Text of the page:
The greatest communication tool God created is your ears.
We Clintons seem to have a million things in our home that distract us. We’re often blitzed with several conversations and things going on at the same time. Phones ring, text messages arrive, TV shows blare… and when we have a meal together, someone in the house wants SportsCenter on in the background! I’ll bet your life is the same.
With so much going on, miscommunication often occurs. One time, Tim stood in the foyer of a crowded restaurant watching the lunch crowd pour in—looking all over for me. He couldn’t find me. I was at a restaurant several miles away standing in the foyer looking for him. We had planned lunch the night before and discussed it again that morning. But somehow we blew it. Fortunately, a phone call solved the problem.
Miscommunicating lunch plans is a minor incident. But how often during serious discussions or heartfelt talks do couples completely ignore or half-listen to each other? Quite often. In fact, up to 90 percent of couples seeking counseling say communication and “talk” issues are at the root of their problems. In his book Margin, Richard Swenson notes that most couples spend an average of only four minutes a day in meaningful conversation. As a nation, we are distracted and disconnected. Yet nothing holds more potential for enriching intimacy and connectedness as that of effective and encouraging communication.
Scripture is pretty clear on this, “Be quick to listen, slow to speak, and slow to become angry” (James 1:19). Also, it’s foolish and shameful to answer a matter before it’s fully heard and understood (Proverbs 18:13).
I’ve heard people say that God gave us two ears and only one mouth for a purpose: to listen twice as much as we talk. I bet if we paid attention, however, we’d discover that most of us talk at least twice as much (if not more) than we listen.
Communication involves both sending and receiving messages. Of these two, truly listening to the message you’re receiving may be the most important.
Listening is an essential part of building meaningful relationships. The better we are able to listen, the easier we can identify potential problems and areas of pain and miscommunication before they become problems.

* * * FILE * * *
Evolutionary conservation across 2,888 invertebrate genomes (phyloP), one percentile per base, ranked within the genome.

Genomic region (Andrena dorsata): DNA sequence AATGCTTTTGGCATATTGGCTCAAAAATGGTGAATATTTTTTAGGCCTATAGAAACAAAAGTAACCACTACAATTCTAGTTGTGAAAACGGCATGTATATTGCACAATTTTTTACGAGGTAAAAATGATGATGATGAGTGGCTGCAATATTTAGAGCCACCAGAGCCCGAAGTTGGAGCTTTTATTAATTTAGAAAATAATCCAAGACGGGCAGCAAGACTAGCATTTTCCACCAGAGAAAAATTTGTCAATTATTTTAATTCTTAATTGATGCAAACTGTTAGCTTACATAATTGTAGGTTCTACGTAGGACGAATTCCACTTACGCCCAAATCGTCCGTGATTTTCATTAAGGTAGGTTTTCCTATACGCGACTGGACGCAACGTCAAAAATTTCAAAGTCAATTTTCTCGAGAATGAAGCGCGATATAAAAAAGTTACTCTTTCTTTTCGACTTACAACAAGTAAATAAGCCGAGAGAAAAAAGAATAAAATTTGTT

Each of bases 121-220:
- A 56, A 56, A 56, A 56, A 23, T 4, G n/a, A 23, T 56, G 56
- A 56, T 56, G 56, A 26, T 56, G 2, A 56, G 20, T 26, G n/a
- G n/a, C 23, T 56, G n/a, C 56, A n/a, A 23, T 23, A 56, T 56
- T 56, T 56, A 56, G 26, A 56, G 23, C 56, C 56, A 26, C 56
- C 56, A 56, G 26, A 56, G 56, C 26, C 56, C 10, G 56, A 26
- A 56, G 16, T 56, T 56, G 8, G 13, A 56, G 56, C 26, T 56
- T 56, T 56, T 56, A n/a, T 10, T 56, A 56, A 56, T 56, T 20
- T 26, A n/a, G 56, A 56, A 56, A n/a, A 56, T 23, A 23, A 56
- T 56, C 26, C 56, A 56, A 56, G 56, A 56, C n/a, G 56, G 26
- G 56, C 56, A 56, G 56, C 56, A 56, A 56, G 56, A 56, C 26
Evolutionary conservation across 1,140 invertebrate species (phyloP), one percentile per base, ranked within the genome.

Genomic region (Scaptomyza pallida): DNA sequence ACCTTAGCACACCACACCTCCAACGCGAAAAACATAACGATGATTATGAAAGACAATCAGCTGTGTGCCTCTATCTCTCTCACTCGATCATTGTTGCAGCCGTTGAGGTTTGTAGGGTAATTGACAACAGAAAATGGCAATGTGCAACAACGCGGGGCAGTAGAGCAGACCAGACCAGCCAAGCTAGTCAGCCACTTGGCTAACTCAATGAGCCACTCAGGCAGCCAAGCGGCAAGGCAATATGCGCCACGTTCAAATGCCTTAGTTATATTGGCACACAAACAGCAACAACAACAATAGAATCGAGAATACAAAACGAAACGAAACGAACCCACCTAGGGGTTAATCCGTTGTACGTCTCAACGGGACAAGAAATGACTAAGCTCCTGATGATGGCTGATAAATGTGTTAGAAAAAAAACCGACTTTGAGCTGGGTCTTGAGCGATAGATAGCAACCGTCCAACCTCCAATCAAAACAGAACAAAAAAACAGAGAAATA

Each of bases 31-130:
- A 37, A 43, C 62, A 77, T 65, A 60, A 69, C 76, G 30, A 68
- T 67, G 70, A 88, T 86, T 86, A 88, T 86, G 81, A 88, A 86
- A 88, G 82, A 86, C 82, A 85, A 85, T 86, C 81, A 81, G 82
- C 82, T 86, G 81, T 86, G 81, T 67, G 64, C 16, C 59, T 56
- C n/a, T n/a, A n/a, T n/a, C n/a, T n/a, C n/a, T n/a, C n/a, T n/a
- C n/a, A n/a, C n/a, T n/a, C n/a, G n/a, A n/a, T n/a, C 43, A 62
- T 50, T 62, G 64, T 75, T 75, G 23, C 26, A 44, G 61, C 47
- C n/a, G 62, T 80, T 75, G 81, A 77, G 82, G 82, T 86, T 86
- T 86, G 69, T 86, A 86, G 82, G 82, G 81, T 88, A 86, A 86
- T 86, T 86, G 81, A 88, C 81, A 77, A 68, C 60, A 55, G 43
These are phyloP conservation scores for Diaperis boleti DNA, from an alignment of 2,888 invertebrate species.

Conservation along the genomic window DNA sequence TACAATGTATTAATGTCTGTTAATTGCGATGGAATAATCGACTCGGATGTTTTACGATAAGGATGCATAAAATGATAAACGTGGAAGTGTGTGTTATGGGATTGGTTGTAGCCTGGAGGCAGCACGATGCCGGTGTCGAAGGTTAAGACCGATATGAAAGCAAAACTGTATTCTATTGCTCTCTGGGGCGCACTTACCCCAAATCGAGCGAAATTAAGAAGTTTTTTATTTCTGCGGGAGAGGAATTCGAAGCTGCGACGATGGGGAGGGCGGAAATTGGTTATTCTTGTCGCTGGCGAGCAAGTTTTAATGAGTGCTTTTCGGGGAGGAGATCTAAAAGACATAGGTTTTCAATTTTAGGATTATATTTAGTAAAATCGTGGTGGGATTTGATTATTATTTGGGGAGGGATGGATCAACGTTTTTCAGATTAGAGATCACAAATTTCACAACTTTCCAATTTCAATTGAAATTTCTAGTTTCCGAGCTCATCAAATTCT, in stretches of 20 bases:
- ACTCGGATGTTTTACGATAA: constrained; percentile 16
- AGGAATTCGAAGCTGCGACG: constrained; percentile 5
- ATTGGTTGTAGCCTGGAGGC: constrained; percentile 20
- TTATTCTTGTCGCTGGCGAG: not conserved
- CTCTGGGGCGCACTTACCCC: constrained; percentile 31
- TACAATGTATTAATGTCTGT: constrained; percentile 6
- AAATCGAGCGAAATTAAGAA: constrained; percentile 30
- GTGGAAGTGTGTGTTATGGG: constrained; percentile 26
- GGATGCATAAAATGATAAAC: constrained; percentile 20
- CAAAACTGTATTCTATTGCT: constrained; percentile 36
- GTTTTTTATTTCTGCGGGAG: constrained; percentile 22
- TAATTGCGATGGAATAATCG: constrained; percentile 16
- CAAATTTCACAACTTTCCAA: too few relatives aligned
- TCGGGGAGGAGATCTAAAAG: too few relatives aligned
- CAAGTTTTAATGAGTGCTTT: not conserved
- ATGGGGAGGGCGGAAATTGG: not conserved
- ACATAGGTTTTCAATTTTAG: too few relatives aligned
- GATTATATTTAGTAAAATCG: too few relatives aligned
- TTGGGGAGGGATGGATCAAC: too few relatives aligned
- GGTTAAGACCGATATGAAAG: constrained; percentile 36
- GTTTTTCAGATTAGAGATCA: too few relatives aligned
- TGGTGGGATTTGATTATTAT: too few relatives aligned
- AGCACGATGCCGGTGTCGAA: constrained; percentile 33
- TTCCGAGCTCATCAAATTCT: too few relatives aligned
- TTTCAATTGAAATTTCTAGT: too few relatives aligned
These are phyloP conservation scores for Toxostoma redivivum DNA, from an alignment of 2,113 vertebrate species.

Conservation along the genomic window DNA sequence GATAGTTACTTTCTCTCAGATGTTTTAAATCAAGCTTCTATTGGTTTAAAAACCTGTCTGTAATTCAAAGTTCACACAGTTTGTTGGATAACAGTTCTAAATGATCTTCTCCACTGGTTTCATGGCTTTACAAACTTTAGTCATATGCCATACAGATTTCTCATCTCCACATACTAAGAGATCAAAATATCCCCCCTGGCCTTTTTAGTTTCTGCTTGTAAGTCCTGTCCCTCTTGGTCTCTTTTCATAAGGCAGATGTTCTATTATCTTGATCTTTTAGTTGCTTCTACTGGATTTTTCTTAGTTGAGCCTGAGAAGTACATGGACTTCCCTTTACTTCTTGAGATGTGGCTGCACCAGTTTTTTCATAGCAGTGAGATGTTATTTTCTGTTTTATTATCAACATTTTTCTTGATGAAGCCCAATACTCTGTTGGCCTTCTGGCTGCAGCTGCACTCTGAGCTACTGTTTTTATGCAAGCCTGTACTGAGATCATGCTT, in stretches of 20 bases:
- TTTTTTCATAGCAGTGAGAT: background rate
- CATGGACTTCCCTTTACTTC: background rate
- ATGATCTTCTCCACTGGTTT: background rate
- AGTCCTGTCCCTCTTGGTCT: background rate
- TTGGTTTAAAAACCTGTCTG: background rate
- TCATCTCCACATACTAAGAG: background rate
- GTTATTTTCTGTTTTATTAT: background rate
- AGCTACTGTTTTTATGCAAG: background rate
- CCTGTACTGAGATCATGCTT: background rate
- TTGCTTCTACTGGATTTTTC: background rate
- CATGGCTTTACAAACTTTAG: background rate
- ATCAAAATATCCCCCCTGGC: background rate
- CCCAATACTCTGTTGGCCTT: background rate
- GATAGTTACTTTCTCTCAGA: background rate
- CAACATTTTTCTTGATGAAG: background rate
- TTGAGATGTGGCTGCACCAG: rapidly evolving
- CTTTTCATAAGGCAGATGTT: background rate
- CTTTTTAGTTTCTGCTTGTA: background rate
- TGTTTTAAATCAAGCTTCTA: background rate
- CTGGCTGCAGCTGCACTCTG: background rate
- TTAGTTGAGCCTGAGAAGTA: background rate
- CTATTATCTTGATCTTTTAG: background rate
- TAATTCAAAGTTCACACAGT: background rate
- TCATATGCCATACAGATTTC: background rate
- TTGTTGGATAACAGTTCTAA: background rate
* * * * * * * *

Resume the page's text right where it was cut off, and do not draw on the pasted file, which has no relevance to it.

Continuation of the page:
In order to be heard, you’ve got to hear, even when your husband is cold or indifferent, your kids are yanking on your shirt, or your friend calls you seeking advice late at night when you’re tired. When others are talking, we need to be quick to turn around, pay attention, and listen.
I wonder about my own listening skills. Do I listen as closely as I can? Do I sometimes pretend I’m listening when I’m really not? Do I listen without really hearing? Do I make sure the environment is such that I can listen carefully when someone is baring their soul to me?
Have there been times when you felt as if someone wasn’t listening to you? Can you remember feeling hurt, frustrated, angry, and unimportant? Have you ever wondered how many times you’ve unknowingly made others feel the same way? Have you confused not talking for listening? I know I have. The truth is that occasionally, when my lips are closed and I should be listening, my ears are also closed or my mind is wandering. Not intentionally—it just happens. I get distracted.
I’m tired of distractions though. I want to listen the way God does. “This is the confidence we have in approaching God: That if we ask anything according to His will, He hears us” (1 John 5:14). When others approach me, I want them to have the confidence that I hear them.
As I write, I realize this means turning off my cell phone and the TV occasionally. It means halting my multi-tasking and making eye contact with my children, even when dinner is late or the laundry needs folding. It means inviting a colleague to my office to talk privately rather than solving problems when passing in the hallway, even though that’s sometime easiest. It means arranging for one-on-one time with my spouse, my children, my mother, my sister, and my girlfriends, even though I feel crunched for time.
How do we relate with others in such a way as to find love?
• Be a good listener (James 1:19).
• Reflect and think through what is being spoken (Proverbs 15:23).
• Be sensitive to and respectful of your partner (Ephesians 4:31; 1 Peter 3:7).
• Speak the truth—but always in love (Ephesians 4:15; Colossians 3:9).
• Don’t fight or respond in anger (Ephesians 4:26, 31; Proverbs. 17:14; 18:7; 1 Peter 3:9).
• Confess and forgive when necessary (James 5:16; Proverbs 17:9; Ephesians. 4:32).
Other people aren’t the only ones I need to listen to. Above all, I must listen to God. I long to hear His voice in my heart. When I hear it, I’m more able to be sensitive to the needs of those around me and more able to listen and really hear what they are saying. When I hear His voice, I’m more confident about the decisions I must make and the actions I must take. When I hear His voice, I can rest easy, knowing I’m wrapped in His love (Jeremiah 31:3).
Please open the eyes of my heart Lord, so that I can clearly hear You. And as You do that, please open my ears so that I might truly hear those around me, for I know that the prescription for love (listening) is easy. Filling it is hard.
When you fill the listening prescription, you’ll feel connected to those who love you.